Hazy pictures from new DSLR

Discussion in 'Digital Discussion & Q&A' started by Laser180481, Dec 29, 2007.

  1. Laser180481
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    Laser180481 New Member

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    I went out shooting today with the brand new Canon Digital Rebel XTi I got for Christmas. When I got home and uploaded the pictures on my computer I was disappointed to see that many of them were hazy with bizarre, colored streaks through the images. I have no idea why this is. I took outdoor pictures at the beach yesterday that came out fine. The only difference today is that I added a UV filter. I had the camera on "Auto" yet still many pictures were hazy, washed out, and lacking sharpness.

    Example 1

    [​IMG]

    Example 2

    [​IMG]



    But even more puzzling, without changing any settings, filters, or anything some of the photos came out fine:

    [​IMG]


    I'm really confused and I was wondering if anyone could provide some insight as to why this brand new camera is producing images like these. Thanks.
  2. skieur
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    skieur New Member

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    In the first two shots you have lens flare, which is light hitting and bouncing off your interior lens elements at odd angles. The solution is to use a lens hood when shooting toward any light source and to watch for lens flare in the viewfinder and change camera angle or position when you see it.

    skieur
  3. Laser180481
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    Laser180481 New Member

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    Good advice, thank you! I have done this type of shooting with my film camera in the past but I always used a polarizing filter. Would this help in this situation?
  4. Sideburns
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    Sideburns New Member

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    No, a polarizing filter probably wouldn't help. You have a crappy UV filter...and it's causing glare. When the light hits the filter at a certain angle, it reflects at odd angles and gets separated like a prism and makes that rainbow effect.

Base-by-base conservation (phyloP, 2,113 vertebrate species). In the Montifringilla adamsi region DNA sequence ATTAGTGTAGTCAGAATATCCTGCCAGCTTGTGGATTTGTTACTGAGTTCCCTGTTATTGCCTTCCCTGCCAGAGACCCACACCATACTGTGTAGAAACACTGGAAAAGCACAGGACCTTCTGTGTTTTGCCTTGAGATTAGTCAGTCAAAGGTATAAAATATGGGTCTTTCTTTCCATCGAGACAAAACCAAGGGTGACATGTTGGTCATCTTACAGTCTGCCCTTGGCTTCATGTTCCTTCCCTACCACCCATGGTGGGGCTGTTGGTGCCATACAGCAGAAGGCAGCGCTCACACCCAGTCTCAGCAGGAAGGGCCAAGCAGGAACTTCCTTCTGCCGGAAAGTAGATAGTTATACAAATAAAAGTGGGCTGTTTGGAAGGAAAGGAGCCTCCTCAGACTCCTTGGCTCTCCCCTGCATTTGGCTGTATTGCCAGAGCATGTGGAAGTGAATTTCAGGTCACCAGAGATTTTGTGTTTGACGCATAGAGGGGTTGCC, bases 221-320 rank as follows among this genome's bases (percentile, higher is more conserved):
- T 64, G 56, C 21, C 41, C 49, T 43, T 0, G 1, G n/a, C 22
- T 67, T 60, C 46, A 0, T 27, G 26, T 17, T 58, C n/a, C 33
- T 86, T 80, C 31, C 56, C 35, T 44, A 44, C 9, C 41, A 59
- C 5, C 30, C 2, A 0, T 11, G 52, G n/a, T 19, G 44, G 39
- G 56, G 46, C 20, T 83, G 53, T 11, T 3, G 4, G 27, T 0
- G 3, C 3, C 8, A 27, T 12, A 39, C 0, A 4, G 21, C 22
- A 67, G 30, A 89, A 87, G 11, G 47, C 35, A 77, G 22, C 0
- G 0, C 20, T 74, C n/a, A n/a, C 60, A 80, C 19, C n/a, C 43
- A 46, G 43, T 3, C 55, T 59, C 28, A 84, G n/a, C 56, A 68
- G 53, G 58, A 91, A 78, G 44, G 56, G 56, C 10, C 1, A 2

5. Laser180481
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    Laser180481 New Member

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    That's too bad, I bought the Canon filter because I thought it would be the best... :(
  6. Garbz
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    Garbz New Member

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    Well regardless of how good a filter is it's a flat sheet of glass. Anti glare coatings are great but not that good.

    The canon probably is one of the better ones and probably minimises the flare it contributes. But that is not the only issue. Lenses have multiple elements too. Especially Canon kit lenses, and some of the Nikon ones suffer rather bad flaring. I say some because the kit 18-70mm from Nikon has excellent coating on the glass and there's no loss of contrast shooting into the sun.

    Next time your out just temporarily remove the filter when shooting into the light like that. If it's still a problem take the photo with one hand, and with the other try and cast a shadow on the lens without getting your hand in the picture.

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